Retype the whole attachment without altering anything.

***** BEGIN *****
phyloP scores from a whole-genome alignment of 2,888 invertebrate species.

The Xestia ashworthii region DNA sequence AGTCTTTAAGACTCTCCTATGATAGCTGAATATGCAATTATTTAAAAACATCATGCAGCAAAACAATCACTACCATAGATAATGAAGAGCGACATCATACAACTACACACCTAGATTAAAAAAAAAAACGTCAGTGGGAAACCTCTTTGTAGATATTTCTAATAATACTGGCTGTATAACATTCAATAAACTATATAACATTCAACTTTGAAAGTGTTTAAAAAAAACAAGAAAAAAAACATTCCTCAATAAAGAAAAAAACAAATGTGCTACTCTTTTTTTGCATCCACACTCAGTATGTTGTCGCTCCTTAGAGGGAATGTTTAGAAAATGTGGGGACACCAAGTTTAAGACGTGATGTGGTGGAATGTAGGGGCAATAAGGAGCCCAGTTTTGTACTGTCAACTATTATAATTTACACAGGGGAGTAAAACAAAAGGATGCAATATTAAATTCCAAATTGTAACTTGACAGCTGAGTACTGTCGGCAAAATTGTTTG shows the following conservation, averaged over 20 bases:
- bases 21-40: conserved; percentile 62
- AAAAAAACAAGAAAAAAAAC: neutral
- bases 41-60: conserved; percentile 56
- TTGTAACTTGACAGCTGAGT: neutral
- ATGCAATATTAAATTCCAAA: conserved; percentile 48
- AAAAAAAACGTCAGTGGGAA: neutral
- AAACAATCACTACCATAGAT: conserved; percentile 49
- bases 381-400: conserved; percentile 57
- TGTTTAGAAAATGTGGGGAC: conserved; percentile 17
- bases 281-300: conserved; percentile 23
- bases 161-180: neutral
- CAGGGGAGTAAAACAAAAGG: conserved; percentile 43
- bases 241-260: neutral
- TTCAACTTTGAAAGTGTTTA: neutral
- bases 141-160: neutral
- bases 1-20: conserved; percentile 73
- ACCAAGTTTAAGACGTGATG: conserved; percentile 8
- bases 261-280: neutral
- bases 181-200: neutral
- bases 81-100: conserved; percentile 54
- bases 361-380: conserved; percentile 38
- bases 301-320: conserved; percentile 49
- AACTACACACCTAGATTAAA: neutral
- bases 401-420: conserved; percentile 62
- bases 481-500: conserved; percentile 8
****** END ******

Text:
phyloP scores from a whole-genome alignment of 2,888 invertebrate species.

The Xestia ashworthii region DNA sequence AGTCTTTAAGACTCTCCTATGATAGCTGAATATGCAATTATTTAAAAACATCATGCAGCAAAACAATCACTACCATAGATAATGAAGAGCGACATCATACAACTACACACCTAGATTAAAAAAAAAAACGTCAGTGGGAAACCTCTTTGTAGATATTTCTAATAATACTGGCTGTATAACATTCAATAAACTATATAACATTCAACTTTGAAAGTGTTTAAAAAAAACAAGAAAAAAAACATTCCTCAATAAAGAAAAAAACAAATGTGCTACTCTTTTTTTGCATCCACACTCAGTATGTTGTCGCTCCTTAGAGGGAATGTTTAGAAAATGTGGGGACACCAAGTTTAAGACGTGATGTGGTGGAATGTAGGGGCAATAAGGAGCCCAGTTTTGTACTGTCAACTATTATAATTTACACAGGGGAGTAAAACAAAAGGATGCAATATTAAATTCCAAATTGTAACTTGACAGCTGAGTACTGTCGGCAAAATTGTTTG shows the following conservation, averaged over 20 bases:
- bases 21-40: conserved; percentile 62
- AAAAAAACAAGAAAAAAAAC: neutral
- bases 41-60: conserved; percentile 56
- TTGTAACTTGACAGCTGAGT: neutral
- ATGCAATATTAAATTCCAAA: conserved; percentile 48
- AAAAAAAACGTCAGTGGGAA: neutral
- AAACAATCACTACCATAGAT: conserved; percentile 49
- bases 381-400: conserved; percentile 57
- TGTTTAGAAAATGTGGGGAC: conserved; percentile 17
- bases 281-300: conserved; percentile 23
- bases 161-180: neutral
- CAGGGGAGTAAAACAAAAGG: conserved; percentile 43
- bases 241-260: neutral
- TTCAACTTTGAAAGTGTTTA: neutral
- bases 141-160: neutral
- bases 1-20: conserved; percentile 73
- ACCAAGTTTAAGACGTGATG: conserved; percentile 8
- bases 261-280: neutral
- bases 181-200: neutral
- bases 81-100: conserved; percentile 54
- bases 361-380: conserved; percentile 38
- bases 301-320: conserved; percentile 49
- AACTACACACCTAGATTAAA: neutral
- bases 401-420: conserved; percentile 62
- bases 481-500: conserved; percentile 8